The Facebook Open Social Graph: How It Can Be Used for Websites


The purpose of Facebook (or any social networking site for that matter) is to connect people together. Ask your aunt, your cousin, your neighbor, your pharmacist why he or she has a Facebook account. Undoubtedly, the response will be, to keep in touch with people and learn what they are up to as well as what their likes and dislikes are. So what is the Facebook open social graph and what does it have to do with other websites?

Picture this: you’re on Facebook and you’re scrolling down the news feed. You see someone wished someone else a happy birthday. You see an announcement that someone is moving. You see that someone “likes” a certain website or a certain group of people. Well, before the open social graph came about, Facebook users had to push the “like” button for that website or group of people from within their Facebook account. The open social graph brings that “like” button to you – on many websites other than Facebook.

Here’s an example – the very popular website provides all sorts of data and information about movies. Let’s say you’re looking up the latest blockbuster to find out more about it. You glance to the right of the screen and you see that familiar “like” button from Facebook – although, you’re not on Facebook, you’re on You click it and you’ve just notified Facebook and all other people who “liked” it that you like it too. Now when you go back to (or any other website that has this feature), you will notice a specific list of your friends from Facebook who have also said they “liked” it as well.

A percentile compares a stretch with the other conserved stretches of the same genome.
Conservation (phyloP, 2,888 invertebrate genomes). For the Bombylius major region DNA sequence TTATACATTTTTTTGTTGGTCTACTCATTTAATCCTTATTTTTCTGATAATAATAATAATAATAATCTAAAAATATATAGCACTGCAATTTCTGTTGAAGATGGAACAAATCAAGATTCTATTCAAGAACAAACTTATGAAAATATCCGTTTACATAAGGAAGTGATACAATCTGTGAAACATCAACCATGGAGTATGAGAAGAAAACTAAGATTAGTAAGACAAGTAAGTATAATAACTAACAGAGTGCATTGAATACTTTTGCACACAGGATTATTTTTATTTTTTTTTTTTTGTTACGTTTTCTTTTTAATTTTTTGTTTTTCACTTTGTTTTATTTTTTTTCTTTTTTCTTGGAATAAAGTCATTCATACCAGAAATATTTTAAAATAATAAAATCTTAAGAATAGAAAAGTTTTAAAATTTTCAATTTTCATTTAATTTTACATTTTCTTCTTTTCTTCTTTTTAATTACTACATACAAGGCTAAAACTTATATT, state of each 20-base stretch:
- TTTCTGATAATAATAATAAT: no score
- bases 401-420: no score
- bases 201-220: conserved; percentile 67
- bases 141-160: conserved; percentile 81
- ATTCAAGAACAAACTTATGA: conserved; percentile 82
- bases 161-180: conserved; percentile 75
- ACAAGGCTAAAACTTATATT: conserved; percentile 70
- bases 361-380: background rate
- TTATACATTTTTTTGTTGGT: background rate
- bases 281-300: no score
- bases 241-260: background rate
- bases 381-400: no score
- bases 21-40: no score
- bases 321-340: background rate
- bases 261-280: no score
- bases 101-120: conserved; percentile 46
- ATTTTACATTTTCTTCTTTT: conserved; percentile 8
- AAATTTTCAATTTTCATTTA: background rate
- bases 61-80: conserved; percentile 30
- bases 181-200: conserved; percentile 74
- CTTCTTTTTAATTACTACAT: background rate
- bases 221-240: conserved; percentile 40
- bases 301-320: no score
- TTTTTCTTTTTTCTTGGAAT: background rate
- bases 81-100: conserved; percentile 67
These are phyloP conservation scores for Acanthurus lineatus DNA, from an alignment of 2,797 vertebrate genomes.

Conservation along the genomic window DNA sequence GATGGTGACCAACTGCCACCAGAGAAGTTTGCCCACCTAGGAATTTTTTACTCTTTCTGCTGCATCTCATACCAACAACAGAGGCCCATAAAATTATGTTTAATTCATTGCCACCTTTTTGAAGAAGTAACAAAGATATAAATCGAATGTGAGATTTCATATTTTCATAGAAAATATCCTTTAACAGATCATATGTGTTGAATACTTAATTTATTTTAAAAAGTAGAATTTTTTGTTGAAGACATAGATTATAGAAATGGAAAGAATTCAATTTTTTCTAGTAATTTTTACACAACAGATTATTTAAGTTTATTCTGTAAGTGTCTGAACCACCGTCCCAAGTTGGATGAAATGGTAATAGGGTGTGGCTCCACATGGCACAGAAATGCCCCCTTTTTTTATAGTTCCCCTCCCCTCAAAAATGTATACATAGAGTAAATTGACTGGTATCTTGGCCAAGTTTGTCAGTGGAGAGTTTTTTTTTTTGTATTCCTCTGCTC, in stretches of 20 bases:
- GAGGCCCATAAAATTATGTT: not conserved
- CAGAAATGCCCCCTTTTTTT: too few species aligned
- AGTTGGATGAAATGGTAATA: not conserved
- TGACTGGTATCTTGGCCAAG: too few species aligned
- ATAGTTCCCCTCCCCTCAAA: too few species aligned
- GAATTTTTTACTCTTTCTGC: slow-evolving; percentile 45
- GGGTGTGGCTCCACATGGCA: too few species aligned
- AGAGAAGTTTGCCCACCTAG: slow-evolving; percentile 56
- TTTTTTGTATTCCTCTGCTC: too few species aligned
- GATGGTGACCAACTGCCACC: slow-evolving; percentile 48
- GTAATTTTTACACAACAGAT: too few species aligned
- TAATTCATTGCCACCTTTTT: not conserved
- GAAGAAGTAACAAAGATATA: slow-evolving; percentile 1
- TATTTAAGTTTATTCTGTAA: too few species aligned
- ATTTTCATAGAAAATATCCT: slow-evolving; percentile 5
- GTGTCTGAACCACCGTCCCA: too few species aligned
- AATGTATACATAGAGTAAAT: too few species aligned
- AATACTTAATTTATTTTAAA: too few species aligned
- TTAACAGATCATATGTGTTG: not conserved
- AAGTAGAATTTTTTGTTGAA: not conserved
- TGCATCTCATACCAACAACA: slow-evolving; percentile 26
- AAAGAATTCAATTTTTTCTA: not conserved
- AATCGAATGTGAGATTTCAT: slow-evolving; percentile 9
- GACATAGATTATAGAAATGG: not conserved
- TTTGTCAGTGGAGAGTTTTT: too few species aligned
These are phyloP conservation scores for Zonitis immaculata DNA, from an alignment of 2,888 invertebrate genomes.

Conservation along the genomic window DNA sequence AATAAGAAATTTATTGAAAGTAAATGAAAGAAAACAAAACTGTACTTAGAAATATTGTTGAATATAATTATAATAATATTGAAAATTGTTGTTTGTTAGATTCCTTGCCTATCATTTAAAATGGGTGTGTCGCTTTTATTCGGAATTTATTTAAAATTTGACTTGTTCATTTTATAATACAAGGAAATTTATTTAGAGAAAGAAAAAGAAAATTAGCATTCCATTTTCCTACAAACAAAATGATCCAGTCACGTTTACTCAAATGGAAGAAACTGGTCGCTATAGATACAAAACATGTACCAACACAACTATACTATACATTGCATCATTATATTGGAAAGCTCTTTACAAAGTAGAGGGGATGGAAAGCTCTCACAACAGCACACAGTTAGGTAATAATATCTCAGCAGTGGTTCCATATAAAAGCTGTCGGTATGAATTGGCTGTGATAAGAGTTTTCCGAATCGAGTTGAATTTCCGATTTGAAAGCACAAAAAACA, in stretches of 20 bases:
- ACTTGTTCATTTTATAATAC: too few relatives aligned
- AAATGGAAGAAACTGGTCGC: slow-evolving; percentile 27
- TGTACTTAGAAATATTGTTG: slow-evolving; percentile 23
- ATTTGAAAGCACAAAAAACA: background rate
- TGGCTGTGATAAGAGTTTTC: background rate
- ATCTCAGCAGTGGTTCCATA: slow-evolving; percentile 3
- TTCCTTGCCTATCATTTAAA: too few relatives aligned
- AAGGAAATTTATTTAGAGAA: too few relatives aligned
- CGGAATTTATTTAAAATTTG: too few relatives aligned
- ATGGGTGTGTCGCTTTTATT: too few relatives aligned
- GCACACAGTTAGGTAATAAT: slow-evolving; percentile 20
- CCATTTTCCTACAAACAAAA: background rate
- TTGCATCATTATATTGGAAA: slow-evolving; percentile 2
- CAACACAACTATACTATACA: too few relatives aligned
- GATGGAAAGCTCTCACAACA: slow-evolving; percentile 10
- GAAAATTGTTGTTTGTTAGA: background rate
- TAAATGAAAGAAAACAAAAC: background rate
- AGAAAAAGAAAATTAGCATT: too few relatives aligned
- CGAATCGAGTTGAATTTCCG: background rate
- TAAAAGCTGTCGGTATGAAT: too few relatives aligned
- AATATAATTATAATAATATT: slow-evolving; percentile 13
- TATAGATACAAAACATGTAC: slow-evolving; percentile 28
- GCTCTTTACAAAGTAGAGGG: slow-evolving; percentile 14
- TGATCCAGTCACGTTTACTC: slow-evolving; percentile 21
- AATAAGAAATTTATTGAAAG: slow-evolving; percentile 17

This could work for any website that chooses to have this feature whether it’s an online vitamin store or a national news website. So basically what it’s doing is connecting everyone together outside of the one-dimensional social networking website, Facebook. Basically, any website that chooses to can plug some simple code into their meta data and provide the “like” button on their own website. In essence, the Facebook open social graph brings the interactive qualities of Facebook to any websites that choose to join in with the networking fun.

This is a guest post by Eric Rea. Image taken from

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